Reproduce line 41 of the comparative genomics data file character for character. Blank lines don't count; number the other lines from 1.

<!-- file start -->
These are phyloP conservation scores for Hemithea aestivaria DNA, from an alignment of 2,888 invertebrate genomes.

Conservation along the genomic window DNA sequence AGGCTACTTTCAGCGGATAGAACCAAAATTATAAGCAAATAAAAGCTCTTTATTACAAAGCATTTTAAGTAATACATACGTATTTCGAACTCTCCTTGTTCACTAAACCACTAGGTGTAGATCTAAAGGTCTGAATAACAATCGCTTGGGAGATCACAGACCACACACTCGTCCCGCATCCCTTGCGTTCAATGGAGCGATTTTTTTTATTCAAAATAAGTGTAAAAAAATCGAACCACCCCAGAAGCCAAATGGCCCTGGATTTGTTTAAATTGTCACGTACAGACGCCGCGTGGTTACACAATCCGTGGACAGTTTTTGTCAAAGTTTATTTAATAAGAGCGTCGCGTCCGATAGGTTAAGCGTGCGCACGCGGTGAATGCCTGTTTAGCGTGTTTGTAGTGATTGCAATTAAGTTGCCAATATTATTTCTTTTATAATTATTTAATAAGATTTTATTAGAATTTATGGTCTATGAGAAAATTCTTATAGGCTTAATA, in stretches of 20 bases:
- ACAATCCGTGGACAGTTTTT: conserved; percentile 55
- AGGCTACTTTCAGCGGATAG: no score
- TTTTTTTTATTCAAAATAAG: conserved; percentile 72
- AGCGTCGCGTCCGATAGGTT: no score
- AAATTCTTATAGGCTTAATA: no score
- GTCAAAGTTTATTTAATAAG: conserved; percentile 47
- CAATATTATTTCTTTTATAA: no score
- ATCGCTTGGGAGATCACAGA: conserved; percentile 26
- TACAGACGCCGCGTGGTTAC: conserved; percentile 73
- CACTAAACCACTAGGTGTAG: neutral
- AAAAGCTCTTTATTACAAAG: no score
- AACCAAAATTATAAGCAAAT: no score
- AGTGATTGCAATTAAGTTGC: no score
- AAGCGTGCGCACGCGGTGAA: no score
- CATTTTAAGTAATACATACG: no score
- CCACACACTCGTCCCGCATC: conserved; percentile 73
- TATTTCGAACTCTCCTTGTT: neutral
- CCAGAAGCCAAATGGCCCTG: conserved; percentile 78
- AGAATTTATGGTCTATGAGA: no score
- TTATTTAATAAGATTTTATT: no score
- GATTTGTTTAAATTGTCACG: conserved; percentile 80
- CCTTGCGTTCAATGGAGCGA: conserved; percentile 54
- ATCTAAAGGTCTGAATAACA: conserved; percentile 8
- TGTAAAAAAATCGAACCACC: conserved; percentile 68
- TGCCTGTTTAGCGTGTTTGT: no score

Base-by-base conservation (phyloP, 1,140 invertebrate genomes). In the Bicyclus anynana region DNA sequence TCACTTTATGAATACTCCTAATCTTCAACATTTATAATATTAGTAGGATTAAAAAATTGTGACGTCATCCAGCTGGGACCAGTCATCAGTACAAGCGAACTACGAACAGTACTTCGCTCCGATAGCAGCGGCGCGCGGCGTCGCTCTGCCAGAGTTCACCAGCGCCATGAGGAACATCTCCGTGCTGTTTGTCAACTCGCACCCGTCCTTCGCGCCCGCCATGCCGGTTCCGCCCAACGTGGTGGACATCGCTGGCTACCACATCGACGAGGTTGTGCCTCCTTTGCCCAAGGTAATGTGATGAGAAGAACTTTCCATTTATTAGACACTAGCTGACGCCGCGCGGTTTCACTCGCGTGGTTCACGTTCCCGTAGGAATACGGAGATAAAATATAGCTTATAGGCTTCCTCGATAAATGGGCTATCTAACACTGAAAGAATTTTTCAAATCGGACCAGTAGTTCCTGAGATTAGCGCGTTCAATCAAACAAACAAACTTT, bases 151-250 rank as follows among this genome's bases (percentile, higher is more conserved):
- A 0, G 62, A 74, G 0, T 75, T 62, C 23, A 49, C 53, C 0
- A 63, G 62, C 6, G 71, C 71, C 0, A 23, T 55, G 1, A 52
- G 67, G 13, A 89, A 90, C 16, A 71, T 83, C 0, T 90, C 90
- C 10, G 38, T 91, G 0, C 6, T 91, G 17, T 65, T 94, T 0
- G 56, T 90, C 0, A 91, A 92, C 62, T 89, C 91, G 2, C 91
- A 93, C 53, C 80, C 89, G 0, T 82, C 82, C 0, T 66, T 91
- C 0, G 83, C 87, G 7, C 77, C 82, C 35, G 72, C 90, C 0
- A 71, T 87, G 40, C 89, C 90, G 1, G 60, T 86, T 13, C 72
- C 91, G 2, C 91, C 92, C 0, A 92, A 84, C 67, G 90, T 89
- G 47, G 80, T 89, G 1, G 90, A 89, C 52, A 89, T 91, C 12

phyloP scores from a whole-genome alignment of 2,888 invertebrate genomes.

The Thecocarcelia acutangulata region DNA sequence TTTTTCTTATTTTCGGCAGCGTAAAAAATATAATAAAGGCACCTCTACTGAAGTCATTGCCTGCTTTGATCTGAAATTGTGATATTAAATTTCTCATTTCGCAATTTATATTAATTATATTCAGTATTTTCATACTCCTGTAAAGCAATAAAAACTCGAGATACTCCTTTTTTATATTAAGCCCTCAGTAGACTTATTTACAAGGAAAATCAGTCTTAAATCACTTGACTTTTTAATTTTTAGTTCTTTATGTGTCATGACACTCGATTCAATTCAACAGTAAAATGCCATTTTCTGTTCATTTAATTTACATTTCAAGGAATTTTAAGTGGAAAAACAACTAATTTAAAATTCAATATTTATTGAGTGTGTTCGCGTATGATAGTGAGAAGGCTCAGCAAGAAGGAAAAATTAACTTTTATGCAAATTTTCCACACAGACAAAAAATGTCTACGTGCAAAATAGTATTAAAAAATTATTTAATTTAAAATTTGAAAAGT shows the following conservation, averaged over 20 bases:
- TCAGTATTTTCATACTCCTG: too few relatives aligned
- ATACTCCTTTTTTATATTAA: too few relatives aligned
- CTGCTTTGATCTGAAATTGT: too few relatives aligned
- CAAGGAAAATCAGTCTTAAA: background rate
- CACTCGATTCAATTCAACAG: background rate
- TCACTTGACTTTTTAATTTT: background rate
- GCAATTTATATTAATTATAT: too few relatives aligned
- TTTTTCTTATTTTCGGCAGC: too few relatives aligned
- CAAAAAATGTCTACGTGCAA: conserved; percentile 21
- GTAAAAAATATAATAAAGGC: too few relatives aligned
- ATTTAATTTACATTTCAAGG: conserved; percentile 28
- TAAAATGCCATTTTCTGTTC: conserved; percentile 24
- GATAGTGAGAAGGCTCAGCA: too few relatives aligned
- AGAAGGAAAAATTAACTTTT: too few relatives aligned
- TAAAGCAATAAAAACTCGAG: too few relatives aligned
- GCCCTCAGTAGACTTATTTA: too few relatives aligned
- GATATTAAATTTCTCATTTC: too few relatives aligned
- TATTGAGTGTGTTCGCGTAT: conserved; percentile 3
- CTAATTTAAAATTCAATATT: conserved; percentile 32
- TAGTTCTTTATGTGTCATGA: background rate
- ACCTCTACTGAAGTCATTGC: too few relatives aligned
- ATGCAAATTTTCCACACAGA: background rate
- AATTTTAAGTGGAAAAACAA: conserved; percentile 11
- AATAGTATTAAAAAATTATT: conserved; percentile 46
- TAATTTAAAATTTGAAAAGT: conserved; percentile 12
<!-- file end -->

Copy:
- TCAGTATTTTCATACTCCTG: too few relatives aligned